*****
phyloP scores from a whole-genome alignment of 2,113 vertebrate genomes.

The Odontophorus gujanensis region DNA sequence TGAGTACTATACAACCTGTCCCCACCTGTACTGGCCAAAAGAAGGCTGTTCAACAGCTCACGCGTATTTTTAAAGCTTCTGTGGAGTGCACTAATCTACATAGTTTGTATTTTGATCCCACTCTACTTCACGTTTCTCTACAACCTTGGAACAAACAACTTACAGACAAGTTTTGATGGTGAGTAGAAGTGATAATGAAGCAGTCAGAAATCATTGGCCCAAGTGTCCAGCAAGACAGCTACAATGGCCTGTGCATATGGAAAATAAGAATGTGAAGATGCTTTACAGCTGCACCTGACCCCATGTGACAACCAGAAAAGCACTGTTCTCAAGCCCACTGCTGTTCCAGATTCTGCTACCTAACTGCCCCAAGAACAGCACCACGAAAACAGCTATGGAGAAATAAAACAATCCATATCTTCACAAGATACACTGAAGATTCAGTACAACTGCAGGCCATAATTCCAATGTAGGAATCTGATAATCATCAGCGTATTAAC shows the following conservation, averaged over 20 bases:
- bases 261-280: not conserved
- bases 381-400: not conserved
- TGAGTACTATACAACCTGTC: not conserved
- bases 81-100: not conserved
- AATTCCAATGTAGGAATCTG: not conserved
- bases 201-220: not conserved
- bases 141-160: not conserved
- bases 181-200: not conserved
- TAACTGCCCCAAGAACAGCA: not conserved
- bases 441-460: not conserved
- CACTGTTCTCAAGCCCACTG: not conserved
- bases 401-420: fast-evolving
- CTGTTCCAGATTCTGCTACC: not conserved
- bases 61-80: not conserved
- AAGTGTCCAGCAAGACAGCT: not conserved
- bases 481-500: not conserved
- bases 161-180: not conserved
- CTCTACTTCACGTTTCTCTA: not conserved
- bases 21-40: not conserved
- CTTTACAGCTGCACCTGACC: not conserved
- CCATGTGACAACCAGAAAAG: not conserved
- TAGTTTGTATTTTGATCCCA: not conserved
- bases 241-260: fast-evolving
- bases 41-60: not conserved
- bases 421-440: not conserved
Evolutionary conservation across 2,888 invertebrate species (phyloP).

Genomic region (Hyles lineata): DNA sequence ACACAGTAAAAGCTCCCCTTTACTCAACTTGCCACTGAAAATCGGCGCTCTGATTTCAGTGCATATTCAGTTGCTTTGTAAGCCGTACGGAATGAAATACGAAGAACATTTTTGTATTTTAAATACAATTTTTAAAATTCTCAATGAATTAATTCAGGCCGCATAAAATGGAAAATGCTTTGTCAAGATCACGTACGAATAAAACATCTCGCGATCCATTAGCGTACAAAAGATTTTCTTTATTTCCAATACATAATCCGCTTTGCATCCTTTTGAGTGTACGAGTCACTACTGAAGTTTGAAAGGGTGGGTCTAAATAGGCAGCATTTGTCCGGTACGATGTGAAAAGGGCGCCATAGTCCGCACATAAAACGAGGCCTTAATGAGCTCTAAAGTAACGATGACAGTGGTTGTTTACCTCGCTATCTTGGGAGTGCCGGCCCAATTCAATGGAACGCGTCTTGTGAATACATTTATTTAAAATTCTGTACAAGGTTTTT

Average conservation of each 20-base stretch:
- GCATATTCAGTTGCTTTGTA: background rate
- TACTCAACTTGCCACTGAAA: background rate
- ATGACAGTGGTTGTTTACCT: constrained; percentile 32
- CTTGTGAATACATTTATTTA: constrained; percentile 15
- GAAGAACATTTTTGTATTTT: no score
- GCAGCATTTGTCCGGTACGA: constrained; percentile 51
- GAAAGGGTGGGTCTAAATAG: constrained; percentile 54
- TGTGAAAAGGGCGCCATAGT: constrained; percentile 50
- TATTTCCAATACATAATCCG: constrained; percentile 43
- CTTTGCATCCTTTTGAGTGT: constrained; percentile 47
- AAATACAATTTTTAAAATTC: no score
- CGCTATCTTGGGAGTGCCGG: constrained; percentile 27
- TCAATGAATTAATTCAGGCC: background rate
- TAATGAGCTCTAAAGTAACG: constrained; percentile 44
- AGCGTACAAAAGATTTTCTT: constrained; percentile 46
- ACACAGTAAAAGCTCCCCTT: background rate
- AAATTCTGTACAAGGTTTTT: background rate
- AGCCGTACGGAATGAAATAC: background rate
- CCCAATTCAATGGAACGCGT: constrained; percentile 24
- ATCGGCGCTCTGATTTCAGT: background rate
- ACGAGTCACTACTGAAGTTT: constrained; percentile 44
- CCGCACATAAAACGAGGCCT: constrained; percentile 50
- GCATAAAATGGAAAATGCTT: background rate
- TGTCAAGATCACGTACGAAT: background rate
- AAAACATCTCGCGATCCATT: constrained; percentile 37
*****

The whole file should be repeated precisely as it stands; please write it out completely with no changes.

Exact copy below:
phyloP scores from a whole-genome alignment of 2,113 vertebrate genomes.

The Odontophorus gujanensis region DNA sequence TGAGTACTATACAACCTGTCCCCACCTGTACTGGCCAAAAGAAGGCTGTTCAACAGCTCACGCGTATTTTTAAAGCTTCTGTGGAGTGCACTAATCTACATAGTTTGTATTTTGATCCCACTCTACTTCACGTTTCTCTACAACCTTGGAACAAACAACTTACAGACAAGTTTTGATGGTGAGTAGAAGTGATAATGAAGCAGTCAGAAATCATTGGCCCAAGTGTCCAGCAAGACAGCTACAATGGCCTGTGCATATGGAAAATAAGAATGTGAAGATGCTTTACAGCTGCACCTGACCCCATGTGACAACCAGAAAAGCACTGTTCTCAAGCCCACTGCTGTTCCAGATTCTGCTACCTAACTGCCCCAAGAACAGCACCACGAAAACAGCTATGGAGAAATAAAACAATCCATATCTTCACAAGATACACTGAAGATTCAGTACAACTGCAGGCCATAATTCCAATGTAGGAATCTGATAATCATCAGCGTATTAAC shows the following conservation, averaged over 20 bases:
- bases 261-280: not conserved
- bases 381-400: not conserved
- TGAGTACTATACAACCTGTC: not conserved
- bases 81-100: not conserved
- AATTCCAATGTAGGAATCTG: not conserved
- bases 201-220: not conserved
- bases 141-160: not conserved
- bases 181-200: not conserved
- TAACTGCCCCAAGAACAGCA: not conserved
- bases 441-460: not conserved
- CACTGTTCTCAAGCCCACTG: not conserved
- bases 401-420: fast-evolving
- CTGTTCCAGATTCTGCTACC: not conserved
- bases 61-80: not conserved
- AAGTGTCCAGCAAGACAGCT: not conserved
- bases 481-500: not conserved
- bases 161-180: not conserved
- CTCTACTTCACGTTTCTCTA: not conserved
- bases 21-40: not conserved
- CTTTACAGCTGCACCTGACC: not conserved
- CCATGTGACAACCAGAAAAG: not conserved
- TAGTTTGTATTTTGATCCCA: not conserved
- bases 241-260: fast-evolving
- bases 41-60: not conserved
- bases 421-440: not conserved
Evolutionary conservation across 2,888 invertebrate species (phyloP).

Genomic region (Hyles lineata): DNA sequence ACACAGTAAAAGCTCCCCTTTACTCAACTTGCCACTGAAAATCGGCGCTCTGATTTCAGTGCATATTCAGTTGCTTTGTAAGCCGTACGGAATGAAATACGAAGAACATTTTTGTATTTTAAATACAATTTTTAAAATTCTCAATGAATTAATTCAGGCCGCATAAAATGGAAAATGCTTTGTCAAGATCACGTACGAATAAAACATCTCGCGATCCATTAGCGTACAAAAGATTTTCTTTATTTCCAATACATAATCCGCTTTGCATCCTTTTGAGTGTACGAGTCACTACTGAAGTTTGAAAGGGTGGGTCTAAATAGGCAGCATTTGTCCGGTACGATGTGAAAAGGGCGCCATAGTCCGCACATAAAACGAGGCCTTAATGAGCTCTAAAGTAACGATGACAGTGGTTGTTTACCTCGCTATCTTGGGAGTGCCGGCCCAATTCAATGGAACGCGTCTTGTGAATACATTTATTTAAAATTCTGTACAAGGTTTTT

Average conservation of each 20-base stretch:
- GCATATTCAGTTGCTTTGTA: background rate
- TACTCAACTTGCCACTGAAA: background rate
- ATGACAGTGGTTGTTTACCT: constrained; percentile 32
- CTTGTGAATACATTTATTTA: constrained; percentile 15
- GAAGAACATTTTTGTATTTT: no score
- GCAGCATTTGTCCGGTACGA: constrained; percentile 51
- GAAAGGGTGGGTCTAAATAG: constrained; percentile 54
- TGTGAAAAGGGCGCCATAGT: constrained; percentile 50
- TATTTCCAATACATAATCCG: constrained; percentile 43
- CTTTGCATCCTTTTGAGTGT: constrained; percentile 47
- AAATACAATTTTTAAAATTC: no score
- CGCTATCTTGGGAGTGCCGG: constrained; percentile 27
- TCAATGAATTAATTCAGGCC: background rate
- TAATGAGCTCTAAAGTAACG: constrained; percentile 44
- AGCGTACAAAAGATTTTCTT: constrained; percentile 46
- ACACAGTAAAAGCTCCCCTT: background rate
- AAATTCTGTACAAGGTTTTT: background rate
- AGCCGTACGGAATGAAATAC: background rate
- CCCAATTCAATGGAACGCGT: constrained; percentile 24
- ATCGGCGCTCTGATTTCAGT: background rate
- ACGAGTCACTACTGAAGTTT: constrained; percentile 44
- CCGCACATAAAACGAGGCCT: constrained; percentile 50
- GCATAAAATGGAAAATGCTT: background rate
- TGTCAAGATCACGTACGAAT: background rate
- AAAACATCTCGCGATCCATT: constrained; percentile 37